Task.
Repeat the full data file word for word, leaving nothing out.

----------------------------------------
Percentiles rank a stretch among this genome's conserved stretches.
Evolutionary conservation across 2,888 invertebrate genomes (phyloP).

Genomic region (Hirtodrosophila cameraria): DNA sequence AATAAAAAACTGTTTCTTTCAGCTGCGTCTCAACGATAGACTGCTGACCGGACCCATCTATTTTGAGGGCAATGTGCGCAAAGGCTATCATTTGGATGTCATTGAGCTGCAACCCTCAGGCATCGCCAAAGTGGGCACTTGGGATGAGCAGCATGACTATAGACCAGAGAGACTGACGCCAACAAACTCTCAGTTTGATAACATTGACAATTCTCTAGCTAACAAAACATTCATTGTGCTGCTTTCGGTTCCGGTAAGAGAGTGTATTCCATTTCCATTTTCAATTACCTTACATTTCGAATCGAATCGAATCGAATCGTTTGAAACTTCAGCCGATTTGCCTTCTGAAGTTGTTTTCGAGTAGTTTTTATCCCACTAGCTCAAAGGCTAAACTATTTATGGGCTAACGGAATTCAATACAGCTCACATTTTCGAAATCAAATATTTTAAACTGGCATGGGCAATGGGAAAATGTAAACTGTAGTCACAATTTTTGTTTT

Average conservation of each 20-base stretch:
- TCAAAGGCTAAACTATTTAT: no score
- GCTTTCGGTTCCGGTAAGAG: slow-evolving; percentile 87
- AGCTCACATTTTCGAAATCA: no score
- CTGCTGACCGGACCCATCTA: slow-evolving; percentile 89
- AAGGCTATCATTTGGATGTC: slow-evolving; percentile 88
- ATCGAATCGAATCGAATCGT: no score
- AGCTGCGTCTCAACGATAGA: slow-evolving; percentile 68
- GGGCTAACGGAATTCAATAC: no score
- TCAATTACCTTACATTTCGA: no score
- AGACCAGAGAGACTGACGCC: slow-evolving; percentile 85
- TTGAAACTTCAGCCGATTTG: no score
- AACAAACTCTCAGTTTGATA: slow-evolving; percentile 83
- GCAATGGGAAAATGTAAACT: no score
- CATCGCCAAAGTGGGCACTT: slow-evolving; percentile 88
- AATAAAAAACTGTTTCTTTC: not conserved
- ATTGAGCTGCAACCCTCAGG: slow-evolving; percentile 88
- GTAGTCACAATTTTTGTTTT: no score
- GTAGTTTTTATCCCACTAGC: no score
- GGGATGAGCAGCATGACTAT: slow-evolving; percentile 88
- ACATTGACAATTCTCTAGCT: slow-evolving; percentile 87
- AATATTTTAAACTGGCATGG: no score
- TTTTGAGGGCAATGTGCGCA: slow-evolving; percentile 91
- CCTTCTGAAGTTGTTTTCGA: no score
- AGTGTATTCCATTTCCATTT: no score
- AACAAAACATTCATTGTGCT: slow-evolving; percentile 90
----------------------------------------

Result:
Percentiles rank a stretch among this genome's conserved stretches.
Evolutionary conservation across 2,888 invertebrate genomes (phyloP).

Genomic region (Hirtodrosophila cameraria): DNA sequence AATAAAAAACTGTTTCTTTCAGCTGCGTCTCAACGATAGACTGCTGACCGGACCCATCTATTTTGAGGGCAATGTGCGCAAAGGCTATCATTTGGATGTCATTGAGCTGCAACCCTCAGGCATCGCCAAAGTGGGCACTTGGGATGAGCAGCATGACTATAGACCAGAGAGACTGACGCCAACAAACTCTCAGTTTGATAACATTGACAATTCTCTAGCTAACAAAACATTCATTGTGCTGCTTTCGGTTCCGGTAAGAGAGTGTATTCCATTTCCATTTTCAATTACCTTACATTTCGAATCGAATCGAATCGAATCGTTTGAAACTTCAGCCGATTTGCCTTCTGAAGTTGTTTTCGAGTAGTTTTTATCCCACTAGCTCAAAGGCTAAACTATTTATGGGCTAACGGAATTCAATACAGCTCACATTTTCGAAATCAAATATTTTAAACTGGCATGGGCAATGGGAAAATGTAAACTGTAGTCACAATTTTTGTTTT

Average conservation of each 20-base stretch:
- TCAAAGGCTAAACTATTTAT: no score
- GCTTTCGGTTCCGGTAAGAG: slow-evolving; percentile 87
- AGCTCACATTTTCGAAATCA: no score
- CTGCTGACCGGACCCATCTA: slow-evolving; percentile 89
- AAGGCTATCATTTGGATGTC: slow-evolving; percentile 88
- ATCGAATCGAATCGAATCGT: no score
- AGCTGCGTCTCAACGATAGA: slow-evolving; percentile 68
- GGGCTAACGGAATTCAATAC: no score
- TCAATTACCTTACATTTCGA: no score
- AGACCAGAGAGACTGACGCC: slow-evolving; percentile 85
- TTGAAACTTCAGCCGATTTG: no score
- AACAAACTCTCAGTTTGATA: slow-evolving; percentile 83
- GCAATGGGAAAATGTAAACT: no score
- CATCGCCAAAGTGGGCACTT: slow-evolving; percentile 88
- AATAAAAAACTGTTTCTTTC: not conserved
- ATTGAGCTGCAACCCTCAGG: slow-evolving; percentile 88
- GTAGTCACAATTTTTGTTTT: no score
- GTAGTTTTTATCCCACTAGC: no score
- GGGATGAGCAGCATGACTAT: slow-evolving; percentile 88
- ACATTGACAATTCTCTAGCT: slow-evolving; percentile 87
- AATATTTTAAACTGGCATGG: no score
- TTTTGAGGGCAATGTGCGCA: slow-evolving; percentile 91
- CCTTCTGAAGTTGTTTTCGA: no score
- AGTGTATTCCATTTCCATTT: no score
- AACAAAACATTCATTGTGCT: slow-evolving; percentile 90